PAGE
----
Venom Review: Looking Forward to the MCU Reboot
Venom Review: Sony’s return to the Marvel world is a forgettable mess held together by Tom Hardy’s force of will alone.
Normally after seeing a movie I like to wait at least a day before writing my review. Having that time helps me to think things through and decide what I want to say, and it can help to finalize my feelings about certain aspects of the film.
In the case of Venom, however, I needed to act fast. Even as I watched the movie I was forgetting parts of it. If I wait an extra day, I may not remember a thing about Sony’s imminently forgettable non-Marvel Marvel film.
There’s probably going to be some confusion about this film from fans of the Marvel Cinematic Univers that don’t necessarily follow movie news. Sony owns the rights to Spider-Man and all Spidey-related characters, not Marvel Studios. When Sony decided to relaunch Spider-Man with Tom Holland, it turned to Marvel to do all the heavy lifitng from depicting the character to outlining his longterm story to developing Spider-Man: Homecoming. Sony’s name was on that movie, but it was very much a Marvel Studios film.
Venom is a little different though, unfortunately.
Venom is Sony’s project from the ground up. The two studios deliberately left it vague on whether or not Venom is now in the MCU, and the movie doesn’t really answer that question. But the plan is to build a Venom franchise and eventually cross it over with Spider-Man. And from there, it’s a small step into the MCU, but one that Marvel seems to want to wait to see the fan reaction before considering. With good reason.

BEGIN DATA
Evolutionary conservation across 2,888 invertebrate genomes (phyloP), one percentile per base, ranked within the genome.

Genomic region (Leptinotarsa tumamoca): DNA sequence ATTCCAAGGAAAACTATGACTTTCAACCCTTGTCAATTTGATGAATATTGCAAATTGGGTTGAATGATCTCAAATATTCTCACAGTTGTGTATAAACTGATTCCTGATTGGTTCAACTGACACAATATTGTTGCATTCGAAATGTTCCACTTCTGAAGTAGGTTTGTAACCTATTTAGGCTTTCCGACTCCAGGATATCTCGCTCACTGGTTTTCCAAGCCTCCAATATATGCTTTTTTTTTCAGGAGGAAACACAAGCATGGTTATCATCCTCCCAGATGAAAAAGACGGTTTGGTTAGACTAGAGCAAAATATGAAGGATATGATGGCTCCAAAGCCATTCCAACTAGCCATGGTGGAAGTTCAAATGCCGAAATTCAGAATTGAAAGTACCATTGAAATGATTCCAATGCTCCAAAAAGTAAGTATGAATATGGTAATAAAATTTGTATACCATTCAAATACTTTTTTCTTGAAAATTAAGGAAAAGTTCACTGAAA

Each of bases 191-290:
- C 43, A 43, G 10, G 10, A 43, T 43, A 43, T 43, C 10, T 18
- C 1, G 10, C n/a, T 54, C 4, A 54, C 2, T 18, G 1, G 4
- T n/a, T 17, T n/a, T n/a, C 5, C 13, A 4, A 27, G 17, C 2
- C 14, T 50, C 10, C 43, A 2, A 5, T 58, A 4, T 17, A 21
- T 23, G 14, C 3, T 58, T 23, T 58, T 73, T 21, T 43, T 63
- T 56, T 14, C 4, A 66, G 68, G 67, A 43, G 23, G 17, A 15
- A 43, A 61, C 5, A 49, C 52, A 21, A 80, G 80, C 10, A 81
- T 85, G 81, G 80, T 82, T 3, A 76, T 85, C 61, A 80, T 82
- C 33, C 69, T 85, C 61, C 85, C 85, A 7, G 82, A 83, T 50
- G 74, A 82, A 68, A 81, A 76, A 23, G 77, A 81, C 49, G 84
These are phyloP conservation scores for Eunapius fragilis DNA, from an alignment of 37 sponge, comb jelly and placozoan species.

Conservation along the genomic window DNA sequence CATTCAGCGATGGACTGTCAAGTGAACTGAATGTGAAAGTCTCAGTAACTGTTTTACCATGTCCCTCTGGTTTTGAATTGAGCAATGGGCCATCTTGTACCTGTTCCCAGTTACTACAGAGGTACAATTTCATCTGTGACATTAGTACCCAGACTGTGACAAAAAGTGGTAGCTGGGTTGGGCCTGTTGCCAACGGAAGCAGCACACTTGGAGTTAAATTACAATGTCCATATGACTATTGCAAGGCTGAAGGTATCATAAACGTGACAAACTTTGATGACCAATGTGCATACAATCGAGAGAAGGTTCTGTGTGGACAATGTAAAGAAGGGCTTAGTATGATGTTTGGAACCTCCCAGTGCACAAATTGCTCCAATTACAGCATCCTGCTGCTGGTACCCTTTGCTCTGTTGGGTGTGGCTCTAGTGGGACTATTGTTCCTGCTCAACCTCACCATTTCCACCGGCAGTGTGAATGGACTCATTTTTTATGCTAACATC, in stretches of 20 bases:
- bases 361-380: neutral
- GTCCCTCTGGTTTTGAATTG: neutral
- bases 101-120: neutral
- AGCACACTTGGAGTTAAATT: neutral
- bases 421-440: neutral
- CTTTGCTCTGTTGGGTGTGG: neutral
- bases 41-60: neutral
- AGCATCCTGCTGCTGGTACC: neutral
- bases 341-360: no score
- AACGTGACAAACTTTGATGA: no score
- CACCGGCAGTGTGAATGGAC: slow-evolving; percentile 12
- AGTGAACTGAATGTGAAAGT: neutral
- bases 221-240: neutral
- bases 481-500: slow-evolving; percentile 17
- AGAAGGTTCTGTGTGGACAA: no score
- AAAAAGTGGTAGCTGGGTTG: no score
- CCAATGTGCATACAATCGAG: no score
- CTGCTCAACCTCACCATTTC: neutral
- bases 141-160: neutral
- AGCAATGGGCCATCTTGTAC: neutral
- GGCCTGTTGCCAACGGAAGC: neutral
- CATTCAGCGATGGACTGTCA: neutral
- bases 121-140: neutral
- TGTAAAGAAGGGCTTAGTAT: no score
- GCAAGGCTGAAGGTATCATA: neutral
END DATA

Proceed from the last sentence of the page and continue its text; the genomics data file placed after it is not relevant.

Sony’s Venom is not a good film. It’s nowhere near the level of Homecoming. It’s closer to Ben Affleck’s Daredevil or even Halle Berry’s soul-crushing Catwoman. But the pull of Tom Hardy and the popularity of the character – plus the confusion by some on whether or not it’s actually an MCU film – may be enough to help it limp past the profit line and justify a sequel. And if so, hopefully Sony will turn to Marvel to help get it right give us a compelling Venom in the MCU. As it is, what we have now is kind of a boring mess.
Venom starts off quickly and fires through plot points without much care. From a vague space mission that crashes back to Earth carrying alien samples that are later named symbiotes to journalist Eddie Brock’s (Hardy) fall from grace due to an ill-fated interview with the thinly veiled analogy for Elon Musk named Carlton Drake (Riz Ahmed), Venom wastes no time on things like building tension or enjoying the moment.
Soon enough, Brock is in a downward spiral. He’s lost his fiancé Anne (Michelle Williams), he’s unemployable, and living in what the audience is meant to see as a squalid apartment but who anyone that’s been to San Francisco will wonder how he could afford a one-bedroom apartment with exposed brick walls. But I digress.
When a fan asks him to investigate homeless people possibly being held and experimented on by non-Elon Musk’s company the Life Foundation, Eddie risks his life to investigate. Yada yada yada, he escapes the Foundation with a symbiote, and after a substantial freak out Eddie and the Venom symbiote begin to bond – in more ways than one.
The Life Foundation wants the symbiote back, the Eddie wants his girlfriend back, and another symbiote wants to get back to eating people.